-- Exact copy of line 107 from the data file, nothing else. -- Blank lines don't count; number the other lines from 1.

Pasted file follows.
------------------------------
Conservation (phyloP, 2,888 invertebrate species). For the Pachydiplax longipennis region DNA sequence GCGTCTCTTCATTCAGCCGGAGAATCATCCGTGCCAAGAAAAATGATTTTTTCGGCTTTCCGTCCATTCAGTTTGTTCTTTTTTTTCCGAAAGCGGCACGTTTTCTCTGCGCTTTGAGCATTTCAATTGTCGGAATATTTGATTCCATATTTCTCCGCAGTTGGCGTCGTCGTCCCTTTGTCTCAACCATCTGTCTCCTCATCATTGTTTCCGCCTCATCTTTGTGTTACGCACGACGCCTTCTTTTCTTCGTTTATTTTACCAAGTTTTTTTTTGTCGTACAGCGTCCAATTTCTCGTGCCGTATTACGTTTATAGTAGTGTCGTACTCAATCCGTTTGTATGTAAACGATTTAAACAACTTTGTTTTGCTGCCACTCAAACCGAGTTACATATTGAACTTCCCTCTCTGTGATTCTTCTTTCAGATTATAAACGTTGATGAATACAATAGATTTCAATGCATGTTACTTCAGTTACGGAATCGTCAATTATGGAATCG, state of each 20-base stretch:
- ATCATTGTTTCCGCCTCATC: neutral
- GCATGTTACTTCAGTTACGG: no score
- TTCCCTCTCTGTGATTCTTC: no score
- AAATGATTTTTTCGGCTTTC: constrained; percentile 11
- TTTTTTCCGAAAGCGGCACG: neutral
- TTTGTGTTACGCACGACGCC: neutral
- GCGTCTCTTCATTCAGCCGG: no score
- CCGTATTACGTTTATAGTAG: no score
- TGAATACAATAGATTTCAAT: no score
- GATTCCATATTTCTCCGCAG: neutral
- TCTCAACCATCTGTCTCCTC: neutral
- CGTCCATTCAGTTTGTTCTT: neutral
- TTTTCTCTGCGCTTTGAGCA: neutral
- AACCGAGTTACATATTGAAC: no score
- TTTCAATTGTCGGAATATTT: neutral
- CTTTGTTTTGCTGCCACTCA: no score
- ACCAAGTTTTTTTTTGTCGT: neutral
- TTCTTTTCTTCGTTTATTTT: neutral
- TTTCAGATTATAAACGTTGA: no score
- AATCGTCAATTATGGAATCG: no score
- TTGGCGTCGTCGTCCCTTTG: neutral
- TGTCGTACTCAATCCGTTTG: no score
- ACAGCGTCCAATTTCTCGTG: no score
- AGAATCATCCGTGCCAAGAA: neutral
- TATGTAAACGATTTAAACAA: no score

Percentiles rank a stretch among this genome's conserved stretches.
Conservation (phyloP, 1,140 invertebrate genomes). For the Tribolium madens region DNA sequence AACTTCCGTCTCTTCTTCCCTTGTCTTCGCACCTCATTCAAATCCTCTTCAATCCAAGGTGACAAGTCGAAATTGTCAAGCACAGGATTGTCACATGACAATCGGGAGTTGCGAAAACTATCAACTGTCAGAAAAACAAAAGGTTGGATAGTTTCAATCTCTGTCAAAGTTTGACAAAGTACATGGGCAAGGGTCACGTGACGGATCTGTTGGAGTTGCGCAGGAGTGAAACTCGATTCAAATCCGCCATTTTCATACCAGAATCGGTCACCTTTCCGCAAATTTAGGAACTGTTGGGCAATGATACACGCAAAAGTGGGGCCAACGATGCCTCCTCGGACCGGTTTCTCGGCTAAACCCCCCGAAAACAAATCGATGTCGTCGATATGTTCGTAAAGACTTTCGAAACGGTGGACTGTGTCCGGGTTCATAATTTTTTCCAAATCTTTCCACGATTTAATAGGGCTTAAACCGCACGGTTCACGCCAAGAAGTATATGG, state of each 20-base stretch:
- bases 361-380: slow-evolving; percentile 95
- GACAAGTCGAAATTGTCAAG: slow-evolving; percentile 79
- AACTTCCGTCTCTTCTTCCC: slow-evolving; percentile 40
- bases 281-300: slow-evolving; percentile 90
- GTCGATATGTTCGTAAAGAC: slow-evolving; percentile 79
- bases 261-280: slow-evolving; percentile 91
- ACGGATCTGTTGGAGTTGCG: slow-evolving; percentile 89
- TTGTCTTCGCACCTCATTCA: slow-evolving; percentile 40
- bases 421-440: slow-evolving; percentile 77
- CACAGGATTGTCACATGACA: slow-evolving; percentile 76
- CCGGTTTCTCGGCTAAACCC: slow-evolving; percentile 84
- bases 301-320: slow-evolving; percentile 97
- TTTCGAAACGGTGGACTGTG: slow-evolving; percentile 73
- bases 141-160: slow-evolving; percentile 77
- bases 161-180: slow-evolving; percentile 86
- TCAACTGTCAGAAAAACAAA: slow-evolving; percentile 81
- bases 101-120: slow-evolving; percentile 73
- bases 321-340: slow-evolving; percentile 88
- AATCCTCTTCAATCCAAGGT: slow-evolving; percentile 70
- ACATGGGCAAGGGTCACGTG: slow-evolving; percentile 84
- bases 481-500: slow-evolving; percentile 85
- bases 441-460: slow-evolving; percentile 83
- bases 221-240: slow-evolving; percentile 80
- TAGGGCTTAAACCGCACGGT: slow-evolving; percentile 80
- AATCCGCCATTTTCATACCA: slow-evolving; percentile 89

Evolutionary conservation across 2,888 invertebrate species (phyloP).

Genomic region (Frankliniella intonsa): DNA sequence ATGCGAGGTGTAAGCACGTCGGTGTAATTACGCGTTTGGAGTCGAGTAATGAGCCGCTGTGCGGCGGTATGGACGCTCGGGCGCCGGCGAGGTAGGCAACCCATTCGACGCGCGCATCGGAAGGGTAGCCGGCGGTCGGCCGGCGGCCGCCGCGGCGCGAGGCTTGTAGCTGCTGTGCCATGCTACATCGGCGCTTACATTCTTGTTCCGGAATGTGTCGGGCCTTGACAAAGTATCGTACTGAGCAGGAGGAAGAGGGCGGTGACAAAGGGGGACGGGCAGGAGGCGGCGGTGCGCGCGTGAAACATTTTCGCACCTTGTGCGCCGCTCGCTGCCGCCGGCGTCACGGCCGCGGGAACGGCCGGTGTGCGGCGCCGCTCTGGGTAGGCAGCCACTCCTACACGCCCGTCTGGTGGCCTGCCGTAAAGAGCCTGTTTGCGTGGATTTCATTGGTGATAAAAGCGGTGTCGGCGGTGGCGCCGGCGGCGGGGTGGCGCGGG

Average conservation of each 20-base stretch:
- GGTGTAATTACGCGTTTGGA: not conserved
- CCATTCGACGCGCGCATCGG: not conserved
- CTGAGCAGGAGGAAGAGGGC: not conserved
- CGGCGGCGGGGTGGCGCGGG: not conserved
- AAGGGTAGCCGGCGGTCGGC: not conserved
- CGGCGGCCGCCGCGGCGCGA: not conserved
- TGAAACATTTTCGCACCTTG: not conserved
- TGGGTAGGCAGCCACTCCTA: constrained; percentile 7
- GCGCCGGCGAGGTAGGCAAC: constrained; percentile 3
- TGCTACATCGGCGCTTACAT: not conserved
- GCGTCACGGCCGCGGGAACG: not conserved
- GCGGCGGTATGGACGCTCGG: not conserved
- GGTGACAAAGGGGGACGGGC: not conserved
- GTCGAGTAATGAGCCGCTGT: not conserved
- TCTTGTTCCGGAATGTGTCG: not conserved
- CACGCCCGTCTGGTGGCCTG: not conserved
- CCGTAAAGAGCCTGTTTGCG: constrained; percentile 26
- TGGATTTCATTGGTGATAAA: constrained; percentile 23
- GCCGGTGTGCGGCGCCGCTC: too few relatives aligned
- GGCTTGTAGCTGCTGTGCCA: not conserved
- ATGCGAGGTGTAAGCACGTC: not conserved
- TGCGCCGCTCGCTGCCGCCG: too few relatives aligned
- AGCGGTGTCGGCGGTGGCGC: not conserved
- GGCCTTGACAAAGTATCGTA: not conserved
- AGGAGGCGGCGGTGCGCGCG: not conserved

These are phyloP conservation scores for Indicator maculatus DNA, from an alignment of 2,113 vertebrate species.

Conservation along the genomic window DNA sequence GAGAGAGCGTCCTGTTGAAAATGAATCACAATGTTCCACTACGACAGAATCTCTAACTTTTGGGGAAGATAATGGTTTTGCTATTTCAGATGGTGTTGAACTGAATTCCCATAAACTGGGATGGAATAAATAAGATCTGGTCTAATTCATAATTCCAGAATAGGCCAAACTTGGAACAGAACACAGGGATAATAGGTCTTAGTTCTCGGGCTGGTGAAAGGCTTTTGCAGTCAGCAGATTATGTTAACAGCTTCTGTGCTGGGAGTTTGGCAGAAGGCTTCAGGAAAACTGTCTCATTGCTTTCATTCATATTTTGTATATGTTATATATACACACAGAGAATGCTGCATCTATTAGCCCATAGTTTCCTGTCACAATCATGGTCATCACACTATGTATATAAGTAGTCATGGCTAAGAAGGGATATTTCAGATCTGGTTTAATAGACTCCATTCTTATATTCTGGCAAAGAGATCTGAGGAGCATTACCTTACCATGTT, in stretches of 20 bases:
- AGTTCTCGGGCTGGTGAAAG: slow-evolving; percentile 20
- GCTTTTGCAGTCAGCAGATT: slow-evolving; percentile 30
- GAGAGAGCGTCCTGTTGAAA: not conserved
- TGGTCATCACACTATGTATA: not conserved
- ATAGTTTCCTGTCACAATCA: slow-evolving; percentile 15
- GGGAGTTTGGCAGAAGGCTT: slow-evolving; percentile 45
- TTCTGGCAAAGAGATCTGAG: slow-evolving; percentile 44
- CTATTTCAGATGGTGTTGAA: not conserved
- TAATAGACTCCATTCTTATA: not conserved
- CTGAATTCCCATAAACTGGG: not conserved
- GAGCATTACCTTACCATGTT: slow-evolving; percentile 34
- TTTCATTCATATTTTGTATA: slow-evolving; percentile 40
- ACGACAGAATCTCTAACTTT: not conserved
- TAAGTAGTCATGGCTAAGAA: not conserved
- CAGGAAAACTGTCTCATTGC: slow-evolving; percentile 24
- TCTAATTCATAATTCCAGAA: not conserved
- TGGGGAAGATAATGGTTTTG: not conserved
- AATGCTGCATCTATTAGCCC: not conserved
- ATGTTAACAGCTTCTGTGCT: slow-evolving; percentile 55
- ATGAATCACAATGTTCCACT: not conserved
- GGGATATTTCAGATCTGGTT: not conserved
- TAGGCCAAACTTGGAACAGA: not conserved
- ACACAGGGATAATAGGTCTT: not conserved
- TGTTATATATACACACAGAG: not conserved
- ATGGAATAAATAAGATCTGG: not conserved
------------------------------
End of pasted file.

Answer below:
- TGTTATATATACACACAGAG: not conserved